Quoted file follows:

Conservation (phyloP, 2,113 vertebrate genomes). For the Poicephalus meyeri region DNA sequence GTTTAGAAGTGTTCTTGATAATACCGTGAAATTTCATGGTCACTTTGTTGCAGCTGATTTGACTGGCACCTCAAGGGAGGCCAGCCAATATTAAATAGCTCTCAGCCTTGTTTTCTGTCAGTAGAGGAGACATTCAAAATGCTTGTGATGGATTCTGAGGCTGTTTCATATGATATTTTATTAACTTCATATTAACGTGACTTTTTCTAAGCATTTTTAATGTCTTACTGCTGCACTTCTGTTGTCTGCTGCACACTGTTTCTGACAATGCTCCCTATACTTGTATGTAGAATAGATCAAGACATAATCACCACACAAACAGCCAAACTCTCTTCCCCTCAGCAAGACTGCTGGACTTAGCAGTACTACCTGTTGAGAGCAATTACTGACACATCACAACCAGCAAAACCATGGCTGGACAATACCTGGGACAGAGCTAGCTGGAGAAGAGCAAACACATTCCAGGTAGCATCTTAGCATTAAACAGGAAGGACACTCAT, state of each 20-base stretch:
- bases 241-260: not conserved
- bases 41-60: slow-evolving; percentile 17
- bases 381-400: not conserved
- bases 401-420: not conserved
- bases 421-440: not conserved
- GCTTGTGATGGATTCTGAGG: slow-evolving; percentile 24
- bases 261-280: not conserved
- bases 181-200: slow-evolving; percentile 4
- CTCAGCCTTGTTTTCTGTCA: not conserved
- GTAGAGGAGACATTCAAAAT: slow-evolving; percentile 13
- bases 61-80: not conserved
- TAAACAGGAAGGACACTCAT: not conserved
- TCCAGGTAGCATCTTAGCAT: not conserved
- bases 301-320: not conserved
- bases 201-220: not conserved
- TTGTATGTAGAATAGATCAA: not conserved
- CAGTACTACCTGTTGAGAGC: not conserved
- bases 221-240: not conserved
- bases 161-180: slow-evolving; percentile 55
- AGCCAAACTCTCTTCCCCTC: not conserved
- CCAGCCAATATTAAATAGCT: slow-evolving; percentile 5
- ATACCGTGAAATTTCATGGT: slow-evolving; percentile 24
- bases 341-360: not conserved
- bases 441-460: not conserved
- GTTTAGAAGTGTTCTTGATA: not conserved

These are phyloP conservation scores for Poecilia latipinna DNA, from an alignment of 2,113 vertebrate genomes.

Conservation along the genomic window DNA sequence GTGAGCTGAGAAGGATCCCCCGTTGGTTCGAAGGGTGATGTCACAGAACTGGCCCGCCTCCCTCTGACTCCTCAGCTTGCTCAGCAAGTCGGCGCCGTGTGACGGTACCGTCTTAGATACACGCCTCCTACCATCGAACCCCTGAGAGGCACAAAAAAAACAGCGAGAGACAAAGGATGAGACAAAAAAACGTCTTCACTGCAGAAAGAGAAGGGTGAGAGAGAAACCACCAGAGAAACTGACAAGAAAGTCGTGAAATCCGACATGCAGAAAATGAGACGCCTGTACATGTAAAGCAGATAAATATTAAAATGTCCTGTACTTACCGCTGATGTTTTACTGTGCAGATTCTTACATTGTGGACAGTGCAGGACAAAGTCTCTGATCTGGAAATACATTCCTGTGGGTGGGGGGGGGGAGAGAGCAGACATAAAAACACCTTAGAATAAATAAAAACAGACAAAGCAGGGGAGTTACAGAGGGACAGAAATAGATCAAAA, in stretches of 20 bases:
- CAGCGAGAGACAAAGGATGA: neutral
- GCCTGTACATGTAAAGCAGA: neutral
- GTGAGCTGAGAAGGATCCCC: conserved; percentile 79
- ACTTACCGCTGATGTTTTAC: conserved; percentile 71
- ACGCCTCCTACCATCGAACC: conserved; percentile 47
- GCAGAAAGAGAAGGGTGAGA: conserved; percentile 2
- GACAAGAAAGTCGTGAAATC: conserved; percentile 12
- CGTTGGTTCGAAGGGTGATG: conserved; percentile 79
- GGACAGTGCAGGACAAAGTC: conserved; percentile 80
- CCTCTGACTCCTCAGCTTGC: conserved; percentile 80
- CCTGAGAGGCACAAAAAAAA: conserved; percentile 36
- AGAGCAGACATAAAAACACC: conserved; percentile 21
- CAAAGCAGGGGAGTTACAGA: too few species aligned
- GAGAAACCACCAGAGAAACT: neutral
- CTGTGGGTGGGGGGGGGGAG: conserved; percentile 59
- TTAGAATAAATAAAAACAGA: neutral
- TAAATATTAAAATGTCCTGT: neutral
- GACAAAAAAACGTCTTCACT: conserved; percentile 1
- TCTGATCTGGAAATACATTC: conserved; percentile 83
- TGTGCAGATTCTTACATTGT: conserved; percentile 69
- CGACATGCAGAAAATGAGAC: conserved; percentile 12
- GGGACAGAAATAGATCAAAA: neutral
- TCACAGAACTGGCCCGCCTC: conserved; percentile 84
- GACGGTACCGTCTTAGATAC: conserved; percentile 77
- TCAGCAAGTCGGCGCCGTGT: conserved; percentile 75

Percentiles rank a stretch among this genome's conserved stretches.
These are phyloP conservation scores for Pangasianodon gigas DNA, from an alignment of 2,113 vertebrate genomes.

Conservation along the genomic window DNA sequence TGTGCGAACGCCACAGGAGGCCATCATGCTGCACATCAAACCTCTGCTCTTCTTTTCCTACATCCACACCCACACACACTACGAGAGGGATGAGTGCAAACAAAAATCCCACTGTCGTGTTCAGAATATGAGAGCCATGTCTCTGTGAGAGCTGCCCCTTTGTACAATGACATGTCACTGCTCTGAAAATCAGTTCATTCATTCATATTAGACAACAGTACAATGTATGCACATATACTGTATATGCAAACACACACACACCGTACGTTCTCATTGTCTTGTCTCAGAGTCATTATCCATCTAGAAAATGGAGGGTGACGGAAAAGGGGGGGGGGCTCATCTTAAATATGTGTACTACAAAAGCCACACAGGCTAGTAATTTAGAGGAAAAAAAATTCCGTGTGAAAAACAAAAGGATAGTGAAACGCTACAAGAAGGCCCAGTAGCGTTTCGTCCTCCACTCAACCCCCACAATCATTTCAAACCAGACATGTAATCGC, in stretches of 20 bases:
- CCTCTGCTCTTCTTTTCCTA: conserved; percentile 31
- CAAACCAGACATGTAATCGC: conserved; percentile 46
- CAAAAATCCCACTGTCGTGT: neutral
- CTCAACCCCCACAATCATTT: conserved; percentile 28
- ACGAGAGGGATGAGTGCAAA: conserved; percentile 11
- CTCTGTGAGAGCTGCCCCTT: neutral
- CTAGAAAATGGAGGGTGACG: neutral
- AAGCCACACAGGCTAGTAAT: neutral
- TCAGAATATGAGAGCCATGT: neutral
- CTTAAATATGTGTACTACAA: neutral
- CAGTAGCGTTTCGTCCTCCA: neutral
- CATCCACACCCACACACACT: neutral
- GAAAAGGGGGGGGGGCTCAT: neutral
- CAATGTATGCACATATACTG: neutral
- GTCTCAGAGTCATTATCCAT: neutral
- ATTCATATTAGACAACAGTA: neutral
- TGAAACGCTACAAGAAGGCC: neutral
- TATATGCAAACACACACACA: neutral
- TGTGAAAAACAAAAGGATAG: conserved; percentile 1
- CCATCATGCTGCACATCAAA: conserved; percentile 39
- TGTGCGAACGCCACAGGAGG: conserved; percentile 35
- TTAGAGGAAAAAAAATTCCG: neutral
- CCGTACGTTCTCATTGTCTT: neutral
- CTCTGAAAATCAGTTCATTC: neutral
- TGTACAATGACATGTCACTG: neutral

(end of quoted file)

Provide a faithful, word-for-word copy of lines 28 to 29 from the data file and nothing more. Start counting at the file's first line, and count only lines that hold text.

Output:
Conservation along the genomic window DNA sequence GTGAGCTGAGAAGGATCCCCCGTTGGTTCGAAGGGTGATGTCACAGAACTGGCCCGCCTCCCTCTGACTCCTCAGCTTGCTCAGCAAGTCGGCGCCGTGTGACGGTACCGTCTTAGATACACGCCTCCTACCATCGAACCCCTGAGAGGCACAAAAAAAACAGCGAGAGACAAAGGATGAGACAAAAAAACGTCTTCACTGCAGAAAGAGAAGGGTGAGAGAGAAACCACCAGAGAAACTGACAAGAAAGTCGTGAAATCCGACATGCAGAAAATGAGACGCCTGTACATGTAAAGCAGATAAATATTAAAATGTCCTGTACTTACCGCTGATGTTTTACTGTGCAGATTCTTACATTGTGGACAGTGCAGGACAAAGTCTCTGATCTGGAAATACATTCCTGTGGGTGGGGGGGGGGAGAGAGCAGACATAAAAACACCTTAGAATAAATAAAAACAGACAAAGCAGGGGAGTTACAGAGGGACAGAAATAGATCAAAA, in stretches of 20 bases:
- CAGCGAGAGACAAAGGATGA: neutral